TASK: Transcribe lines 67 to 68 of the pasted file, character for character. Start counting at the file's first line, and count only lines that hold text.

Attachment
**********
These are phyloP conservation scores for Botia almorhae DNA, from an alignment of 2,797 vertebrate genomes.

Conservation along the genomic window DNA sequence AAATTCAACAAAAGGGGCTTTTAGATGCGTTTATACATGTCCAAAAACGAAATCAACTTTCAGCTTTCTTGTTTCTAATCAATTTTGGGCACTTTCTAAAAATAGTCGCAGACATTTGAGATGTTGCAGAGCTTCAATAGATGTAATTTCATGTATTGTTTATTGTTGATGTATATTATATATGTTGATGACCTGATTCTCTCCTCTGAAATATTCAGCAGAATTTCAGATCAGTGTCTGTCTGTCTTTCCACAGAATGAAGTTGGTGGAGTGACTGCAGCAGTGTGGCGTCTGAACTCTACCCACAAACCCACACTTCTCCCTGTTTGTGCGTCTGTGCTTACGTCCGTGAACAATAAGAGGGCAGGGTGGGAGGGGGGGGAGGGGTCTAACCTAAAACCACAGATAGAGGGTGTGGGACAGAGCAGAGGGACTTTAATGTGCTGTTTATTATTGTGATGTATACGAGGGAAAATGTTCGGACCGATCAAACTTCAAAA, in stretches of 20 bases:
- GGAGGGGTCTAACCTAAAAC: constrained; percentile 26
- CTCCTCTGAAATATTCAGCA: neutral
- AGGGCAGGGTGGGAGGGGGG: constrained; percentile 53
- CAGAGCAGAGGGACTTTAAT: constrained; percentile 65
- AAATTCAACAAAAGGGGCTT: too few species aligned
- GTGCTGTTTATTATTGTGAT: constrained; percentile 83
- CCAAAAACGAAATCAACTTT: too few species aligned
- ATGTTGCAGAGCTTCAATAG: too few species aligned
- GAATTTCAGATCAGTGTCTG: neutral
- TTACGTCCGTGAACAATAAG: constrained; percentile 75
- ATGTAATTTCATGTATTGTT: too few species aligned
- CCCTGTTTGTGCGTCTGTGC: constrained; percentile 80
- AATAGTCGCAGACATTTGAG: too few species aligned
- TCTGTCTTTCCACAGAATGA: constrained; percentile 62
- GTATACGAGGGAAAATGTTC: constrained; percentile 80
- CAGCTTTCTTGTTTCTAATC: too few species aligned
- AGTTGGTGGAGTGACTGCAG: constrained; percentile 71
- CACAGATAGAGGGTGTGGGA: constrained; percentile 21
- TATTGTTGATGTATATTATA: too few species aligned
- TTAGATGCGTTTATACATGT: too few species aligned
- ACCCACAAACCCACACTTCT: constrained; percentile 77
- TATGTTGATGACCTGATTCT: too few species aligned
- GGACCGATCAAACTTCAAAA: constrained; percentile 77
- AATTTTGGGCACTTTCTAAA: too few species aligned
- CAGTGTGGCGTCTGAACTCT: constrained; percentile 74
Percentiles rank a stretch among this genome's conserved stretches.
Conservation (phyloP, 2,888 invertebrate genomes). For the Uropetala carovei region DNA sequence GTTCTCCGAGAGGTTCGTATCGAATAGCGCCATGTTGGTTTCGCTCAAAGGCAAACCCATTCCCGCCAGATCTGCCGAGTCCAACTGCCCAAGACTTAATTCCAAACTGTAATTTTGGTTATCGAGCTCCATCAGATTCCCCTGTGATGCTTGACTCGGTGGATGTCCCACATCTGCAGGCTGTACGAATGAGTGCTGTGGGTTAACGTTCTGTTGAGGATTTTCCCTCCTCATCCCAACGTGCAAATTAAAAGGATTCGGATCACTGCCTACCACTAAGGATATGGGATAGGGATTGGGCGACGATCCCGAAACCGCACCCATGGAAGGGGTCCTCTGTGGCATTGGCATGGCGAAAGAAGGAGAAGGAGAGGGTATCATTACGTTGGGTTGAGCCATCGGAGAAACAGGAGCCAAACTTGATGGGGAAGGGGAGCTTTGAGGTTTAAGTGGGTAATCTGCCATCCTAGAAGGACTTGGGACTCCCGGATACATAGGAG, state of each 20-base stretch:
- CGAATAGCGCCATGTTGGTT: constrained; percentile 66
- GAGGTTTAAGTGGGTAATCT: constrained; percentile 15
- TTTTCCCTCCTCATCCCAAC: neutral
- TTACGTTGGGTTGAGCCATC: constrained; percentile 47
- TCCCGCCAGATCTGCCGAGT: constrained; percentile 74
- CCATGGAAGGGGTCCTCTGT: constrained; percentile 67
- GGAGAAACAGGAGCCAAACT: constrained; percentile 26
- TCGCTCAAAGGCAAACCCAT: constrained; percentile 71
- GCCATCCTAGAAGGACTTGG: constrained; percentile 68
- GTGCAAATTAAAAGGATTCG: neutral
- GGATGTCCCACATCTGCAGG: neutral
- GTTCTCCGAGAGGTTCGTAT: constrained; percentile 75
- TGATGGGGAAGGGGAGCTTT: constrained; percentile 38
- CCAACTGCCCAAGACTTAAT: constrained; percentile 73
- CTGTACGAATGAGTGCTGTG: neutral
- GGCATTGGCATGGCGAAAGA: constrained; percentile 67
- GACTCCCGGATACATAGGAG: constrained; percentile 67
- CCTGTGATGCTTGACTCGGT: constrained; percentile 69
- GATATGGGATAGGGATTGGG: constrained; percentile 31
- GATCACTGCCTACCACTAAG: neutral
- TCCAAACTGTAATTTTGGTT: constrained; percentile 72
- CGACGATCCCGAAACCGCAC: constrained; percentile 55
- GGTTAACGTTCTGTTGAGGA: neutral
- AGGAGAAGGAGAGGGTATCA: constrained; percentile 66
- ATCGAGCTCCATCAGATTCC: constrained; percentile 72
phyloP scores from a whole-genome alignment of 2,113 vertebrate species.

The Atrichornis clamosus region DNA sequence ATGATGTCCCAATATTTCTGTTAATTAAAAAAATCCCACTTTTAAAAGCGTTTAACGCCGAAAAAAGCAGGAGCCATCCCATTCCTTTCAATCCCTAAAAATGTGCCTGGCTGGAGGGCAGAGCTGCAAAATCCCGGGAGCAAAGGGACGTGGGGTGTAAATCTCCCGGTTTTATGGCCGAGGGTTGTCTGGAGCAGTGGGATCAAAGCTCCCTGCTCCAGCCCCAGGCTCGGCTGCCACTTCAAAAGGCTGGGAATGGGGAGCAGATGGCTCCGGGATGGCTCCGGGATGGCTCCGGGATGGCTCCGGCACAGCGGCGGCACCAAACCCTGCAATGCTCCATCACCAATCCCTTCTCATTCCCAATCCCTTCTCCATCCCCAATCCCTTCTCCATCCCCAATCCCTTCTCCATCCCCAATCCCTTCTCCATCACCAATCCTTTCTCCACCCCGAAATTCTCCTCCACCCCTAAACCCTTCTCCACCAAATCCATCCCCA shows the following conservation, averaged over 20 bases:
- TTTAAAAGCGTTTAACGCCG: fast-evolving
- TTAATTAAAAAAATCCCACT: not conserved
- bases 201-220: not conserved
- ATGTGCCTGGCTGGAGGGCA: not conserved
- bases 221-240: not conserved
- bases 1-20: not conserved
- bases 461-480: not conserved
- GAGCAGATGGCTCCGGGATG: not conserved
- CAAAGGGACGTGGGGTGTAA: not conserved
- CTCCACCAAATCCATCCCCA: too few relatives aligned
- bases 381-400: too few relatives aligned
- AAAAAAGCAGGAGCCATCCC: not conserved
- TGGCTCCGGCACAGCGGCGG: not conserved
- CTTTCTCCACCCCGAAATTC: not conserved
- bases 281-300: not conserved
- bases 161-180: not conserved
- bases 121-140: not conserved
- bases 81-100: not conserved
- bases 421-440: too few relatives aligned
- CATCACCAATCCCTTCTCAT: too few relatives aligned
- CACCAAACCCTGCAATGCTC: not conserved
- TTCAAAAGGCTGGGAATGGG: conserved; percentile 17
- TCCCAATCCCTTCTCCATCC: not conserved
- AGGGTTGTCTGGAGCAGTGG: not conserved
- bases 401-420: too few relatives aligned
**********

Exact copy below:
- bases 381-400: too few relatives aligned
- AAAAAAGCAGGAGCCATCCC: not conserved